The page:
# Grid parts and relationships

from Red Blob Games
Jan 2006, then May 2021

This guide will show coordinate systems for tiles (faces), vertices (corners), and edges for square, hexagon, and triangle[1] grids. There are algorithms for going from a tile to its corners, an edge to its tiles, and many others. For a more detailed guide to hexagons, see my guide to hexagonal grids. For more on square grids, see my pages on edges, line-drawing, and circle fills.

This page is an updated version of my 2006 guide to grid parts[2].

## 1  Square grids#

Square grids are common. In both 2D and 3D graphics systems, we have to transform “world” coordinates into “screen” coordinates and back. With grids, we also have to transform “grid” coordinates into “world” coordinates and back. The world↔screen transform will be different for a top-down or side or isometric view, but the grid↔world transform works the same. This page covers the grid coordinates only and not the transforms.

### 1.2. Relationships#

Each of these 9 relationships can be expressed as taking an input and generating a list of outputs. For some types of input there is a different rule for each `s` value.

## 2  Hexagon Grids#

In this article, I use pointy-topped hexagons, but the math works the same if you want flat-topped hexagons. To construct hexagon coordinates, we can start with a square grid and morph it into a hexagon grid:

This is the "axial" coordinate system from my comprehensive hexagonal grid guide[3]. That page has more coordinate systems and many more algorithms.

### 2.2. Relationships#

For squares and triangles, I defined the Continues relation for collinear edges, but with hexes there aren't any. It would be reasonable to define them to be non-collinear edges. Don't take the relations here as the way to define the relations; they're one way to define them. Adapt the rules here to match the needs of your project.

## 3  Triangle Grids#

Triangles are common in 3d graphics but are less commonly used for game maps. In this article I use triangles pointed up and down, but the math works the same if your triangles point left and right.

Other variants:

• GridLogic's library[4] encodes `L` and `R` as 1 and 0.
• mhwombat's scheme[5] is similar to "doubled coordinates" for hexagonal grids. It skips some coordinates like (0,1) and encodes the `L`, `R` annotations into the q,r values.
• For triangle-shaped maps ZenoRogue's scheme[6] folds a rhombus in half to encode the `L`, `R` annotations into the two halves of the rhombus.
• BorisTheBrave writes about a three-lane coordinate system[7] that is similar to "cube coordinates" for hexagonal grids[8]. The `q`, `r` values from this page become `a`, `b` values, and `c` is computed as 1 - q - r for `L` triangles and 2 - q - r for `R` triangles. This is similar to how cube hex coordinates are related to axial hex coordinates, by computing the third value as -q - r.

### 3.1. Coordinates#

To convert triangle vertices from grid coordinates to world coordinates, multiply by the axis vectors `i` and `j`:

```  ⎛ x ⎞     ⎡ i.x j.x ⎤ ⎛ u ⎞
⎝ y ⎠  =  ⎣ i.y j.y ⎦ ⎝ v ⎠
```

Expanded out, that's

```  x = i.x * u + j.x * v
y = i.y * u + j.y * v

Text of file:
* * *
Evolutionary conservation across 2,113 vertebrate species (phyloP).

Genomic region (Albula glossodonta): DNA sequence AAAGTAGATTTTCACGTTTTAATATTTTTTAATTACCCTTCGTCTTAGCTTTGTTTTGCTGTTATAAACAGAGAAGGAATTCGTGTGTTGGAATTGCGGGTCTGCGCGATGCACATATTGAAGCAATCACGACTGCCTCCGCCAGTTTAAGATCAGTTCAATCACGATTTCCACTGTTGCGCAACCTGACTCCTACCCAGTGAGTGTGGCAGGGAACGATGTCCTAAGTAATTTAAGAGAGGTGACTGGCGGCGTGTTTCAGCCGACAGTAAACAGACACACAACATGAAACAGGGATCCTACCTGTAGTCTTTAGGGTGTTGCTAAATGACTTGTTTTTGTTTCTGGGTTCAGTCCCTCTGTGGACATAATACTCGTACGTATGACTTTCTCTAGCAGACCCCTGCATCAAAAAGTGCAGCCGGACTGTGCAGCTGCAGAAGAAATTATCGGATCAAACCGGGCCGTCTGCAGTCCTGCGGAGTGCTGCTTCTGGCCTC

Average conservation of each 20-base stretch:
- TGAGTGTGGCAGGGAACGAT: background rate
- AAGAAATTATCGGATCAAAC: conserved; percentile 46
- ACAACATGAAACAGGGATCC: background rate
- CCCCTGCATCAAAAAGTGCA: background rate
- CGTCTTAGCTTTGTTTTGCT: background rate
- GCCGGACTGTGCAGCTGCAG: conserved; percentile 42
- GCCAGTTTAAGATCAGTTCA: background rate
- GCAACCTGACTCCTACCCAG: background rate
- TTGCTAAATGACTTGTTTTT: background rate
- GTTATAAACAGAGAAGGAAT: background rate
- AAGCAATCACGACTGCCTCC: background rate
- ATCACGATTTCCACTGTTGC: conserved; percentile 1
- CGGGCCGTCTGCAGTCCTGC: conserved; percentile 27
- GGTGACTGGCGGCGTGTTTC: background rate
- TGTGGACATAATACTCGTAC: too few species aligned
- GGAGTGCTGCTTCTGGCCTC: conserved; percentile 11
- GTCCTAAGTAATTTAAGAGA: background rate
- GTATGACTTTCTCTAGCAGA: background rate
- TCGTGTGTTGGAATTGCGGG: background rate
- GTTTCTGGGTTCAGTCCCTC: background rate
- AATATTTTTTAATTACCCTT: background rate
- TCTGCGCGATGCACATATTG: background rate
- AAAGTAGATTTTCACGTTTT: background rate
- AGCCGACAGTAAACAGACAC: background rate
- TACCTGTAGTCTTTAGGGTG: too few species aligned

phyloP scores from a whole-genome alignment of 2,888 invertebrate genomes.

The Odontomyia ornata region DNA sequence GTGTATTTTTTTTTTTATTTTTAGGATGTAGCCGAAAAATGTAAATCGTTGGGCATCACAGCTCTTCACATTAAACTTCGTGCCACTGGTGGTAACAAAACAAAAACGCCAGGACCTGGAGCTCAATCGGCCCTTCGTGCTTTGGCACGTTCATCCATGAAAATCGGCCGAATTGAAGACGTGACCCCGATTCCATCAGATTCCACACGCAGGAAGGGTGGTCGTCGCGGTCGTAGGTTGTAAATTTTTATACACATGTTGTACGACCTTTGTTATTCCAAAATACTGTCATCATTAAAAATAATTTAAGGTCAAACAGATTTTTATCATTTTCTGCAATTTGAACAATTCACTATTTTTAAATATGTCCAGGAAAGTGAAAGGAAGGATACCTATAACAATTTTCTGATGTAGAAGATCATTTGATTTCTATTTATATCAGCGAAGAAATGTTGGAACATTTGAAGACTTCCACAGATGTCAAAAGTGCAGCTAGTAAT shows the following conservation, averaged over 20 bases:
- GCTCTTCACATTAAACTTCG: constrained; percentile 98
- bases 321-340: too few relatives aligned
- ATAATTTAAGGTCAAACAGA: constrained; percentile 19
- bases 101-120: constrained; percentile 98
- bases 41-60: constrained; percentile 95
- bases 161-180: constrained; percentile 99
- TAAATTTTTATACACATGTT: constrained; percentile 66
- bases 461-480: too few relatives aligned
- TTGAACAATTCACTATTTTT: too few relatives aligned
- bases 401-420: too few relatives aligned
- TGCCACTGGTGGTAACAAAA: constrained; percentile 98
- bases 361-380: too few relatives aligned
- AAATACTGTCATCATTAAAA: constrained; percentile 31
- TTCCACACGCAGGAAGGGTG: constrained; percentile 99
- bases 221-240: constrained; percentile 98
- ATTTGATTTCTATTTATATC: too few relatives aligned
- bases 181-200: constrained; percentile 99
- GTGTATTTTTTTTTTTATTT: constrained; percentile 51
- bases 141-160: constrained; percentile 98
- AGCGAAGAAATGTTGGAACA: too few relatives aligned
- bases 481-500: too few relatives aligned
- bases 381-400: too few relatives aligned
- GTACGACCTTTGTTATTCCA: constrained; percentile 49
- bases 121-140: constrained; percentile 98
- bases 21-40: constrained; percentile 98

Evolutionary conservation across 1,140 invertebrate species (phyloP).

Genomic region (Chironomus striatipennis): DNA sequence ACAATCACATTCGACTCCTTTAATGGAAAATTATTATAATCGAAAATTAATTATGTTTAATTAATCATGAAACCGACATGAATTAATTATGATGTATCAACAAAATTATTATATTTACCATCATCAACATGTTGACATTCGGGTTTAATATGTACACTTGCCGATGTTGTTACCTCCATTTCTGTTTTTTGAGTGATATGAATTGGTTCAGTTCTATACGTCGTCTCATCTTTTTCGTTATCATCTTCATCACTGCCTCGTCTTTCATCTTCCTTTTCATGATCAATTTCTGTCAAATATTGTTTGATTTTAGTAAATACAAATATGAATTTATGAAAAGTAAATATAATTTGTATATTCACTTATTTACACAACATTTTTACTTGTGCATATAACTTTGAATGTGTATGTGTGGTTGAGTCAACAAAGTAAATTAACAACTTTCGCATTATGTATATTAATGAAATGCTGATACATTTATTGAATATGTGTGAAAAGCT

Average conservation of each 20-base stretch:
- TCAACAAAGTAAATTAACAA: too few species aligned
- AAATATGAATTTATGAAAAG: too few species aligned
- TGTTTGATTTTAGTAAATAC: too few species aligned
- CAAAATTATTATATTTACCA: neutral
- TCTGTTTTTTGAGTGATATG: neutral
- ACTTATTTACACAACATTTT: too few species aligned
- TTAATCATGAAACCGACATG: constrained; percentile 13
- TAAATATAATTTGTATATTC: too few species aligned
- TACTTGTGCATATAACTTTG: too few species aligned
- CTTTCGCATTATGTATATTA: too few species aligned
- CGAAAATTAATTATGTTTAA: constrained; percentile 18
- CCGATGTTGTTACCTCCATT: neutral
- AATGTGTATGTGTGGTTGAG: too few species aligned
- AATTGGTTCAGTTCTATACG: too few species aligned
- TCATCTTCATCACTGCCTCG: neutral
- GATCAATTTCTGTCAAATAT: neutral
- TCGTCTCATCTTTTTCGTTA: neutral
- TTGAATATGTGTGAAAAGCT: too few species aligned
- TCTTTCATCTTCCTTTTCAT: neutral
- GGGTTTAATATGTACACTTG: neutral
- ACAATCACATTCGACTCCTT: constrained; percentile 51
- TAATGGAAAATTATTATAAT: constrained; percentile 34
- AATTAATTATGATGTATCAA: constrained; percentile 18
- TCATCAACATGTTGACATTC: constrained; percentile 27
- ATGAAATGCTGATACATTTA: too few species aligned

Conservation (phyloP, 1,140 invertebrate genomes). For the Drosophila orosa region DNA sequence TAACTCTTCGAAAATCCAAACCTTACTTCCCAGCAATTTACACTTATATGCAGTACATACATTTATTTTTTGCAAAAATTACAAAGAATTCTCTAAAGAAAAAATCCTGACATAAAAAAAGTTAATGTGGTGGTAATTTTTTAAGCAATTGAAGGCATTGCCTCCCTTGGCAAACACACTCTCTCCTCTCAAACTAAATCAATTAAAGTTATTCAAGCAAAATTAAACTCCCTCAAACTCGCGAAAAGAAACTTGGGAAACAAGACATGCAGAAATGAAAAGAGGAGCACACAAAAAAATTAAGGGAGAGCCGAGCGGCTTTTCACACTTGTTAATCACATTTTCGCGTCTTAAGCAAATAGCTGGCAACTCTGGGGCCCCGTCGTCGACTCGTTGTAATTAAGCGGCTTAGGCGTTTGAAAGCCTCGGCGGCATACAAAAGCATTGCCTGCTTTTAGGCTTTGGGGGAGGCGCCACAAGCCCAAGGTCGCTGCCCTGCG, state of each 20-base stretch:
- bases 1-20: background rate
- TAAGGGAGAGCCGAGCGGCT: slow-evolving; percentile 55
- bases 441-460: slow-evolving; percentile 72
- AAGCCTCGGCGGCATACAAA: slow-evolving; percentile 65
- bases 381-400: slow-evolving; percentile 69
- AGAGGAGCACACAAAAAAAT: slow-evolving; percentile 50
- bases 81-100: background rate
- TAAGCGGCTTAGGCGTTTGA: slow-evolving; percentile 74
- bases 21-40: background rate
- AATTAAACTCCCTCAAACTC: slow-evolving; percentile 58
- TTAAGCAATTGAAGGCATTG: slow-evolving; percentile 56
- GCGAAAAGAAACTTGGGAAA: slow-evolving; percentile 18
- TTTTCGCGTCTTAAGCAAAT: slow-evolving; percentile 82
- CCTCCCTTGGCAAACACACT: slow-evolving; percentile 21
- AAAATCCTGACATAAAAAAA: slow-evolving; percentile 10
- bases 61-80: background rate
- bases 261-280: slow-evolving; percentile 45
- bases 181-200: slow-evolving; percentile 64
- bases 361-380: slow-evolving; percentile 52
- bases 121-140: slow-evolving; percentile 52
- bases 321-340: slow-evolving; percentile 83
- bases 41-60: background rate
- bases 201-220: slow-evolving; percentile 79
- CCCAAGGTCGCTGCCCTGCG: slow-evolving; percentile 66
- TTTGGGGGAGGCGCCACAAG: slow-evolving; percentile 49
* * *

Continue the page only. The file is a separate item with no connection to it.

```

To convert triangle face coordinates to world coordinates involves an adjustment. For face `(q, r, L/R)` first calculate the world coordinates of the lower left vertex, `(q, r)`. Then for an `L` face, add `(1/2 * i, 1/3 * j)` to the upper left vertex location. For an `R` face, add `(i, 2/3 * j)` to the upper left vertex location. The result will be the center of the face.

To convert from world coordinates to triangle vertices, first find the upper left corner of the rhombus `(q, r)` using algebra, or by inverting the i.x,j.x,i.y,j.y matrix. The rhombus contains two triangle faces. To determine which face the point is in, look at the edge that divides the two triangles inside each rhombus. If `frac(q) + frac(r) < 1.0`, the point is on the left of the line, and is therefore in the `L` face; otherwise it is in the `R` face.

When working with triangles, treat vertices as primary, and face centers as secondary. This is the opposite of how we treat hexagons.

Distance on a triangle grid is something I explore here[9]. I haven't worked much with triangle grids and don't know if this is the best way to approach it. This article from symbo1ics[10] has more math for triangle grids.

## 4  More#

For implementation of the Tile, Edge, Vertex data structures, I usually use a `struct` with public fields, `q` and `r` being integers and `s` being a symbol (`:L` in Ruby, `'L` in Lisp) or a character (`'L'` in C or C++ or Java or Rust) or a one-character string (`'L'` in Python). Each of the relationship algorithms is a function that takes a part as input and returns a list of parts as output. Parts that have `s` variants can be handled using `switch` or pattern matching. I made a JavaScript implementation to implement the diagrams on this page.

What else would you like to see me include in this document? Was anything confusing? Incomplete? Incorrect? Let me know.

There are some things I didn't find a place for, but might be of interest. Mathematicians have found five types of grids in 2D space[11]: squares, triangles, hexagons[12], rectangles, and parallelograms. However only squares, triangles, and hexagons are regular polygons. Spiral Honeycomb Mosaic[13] is an interesting way to assign numbers to hexagons in a hexagonal grid. It results in bizarre properties.

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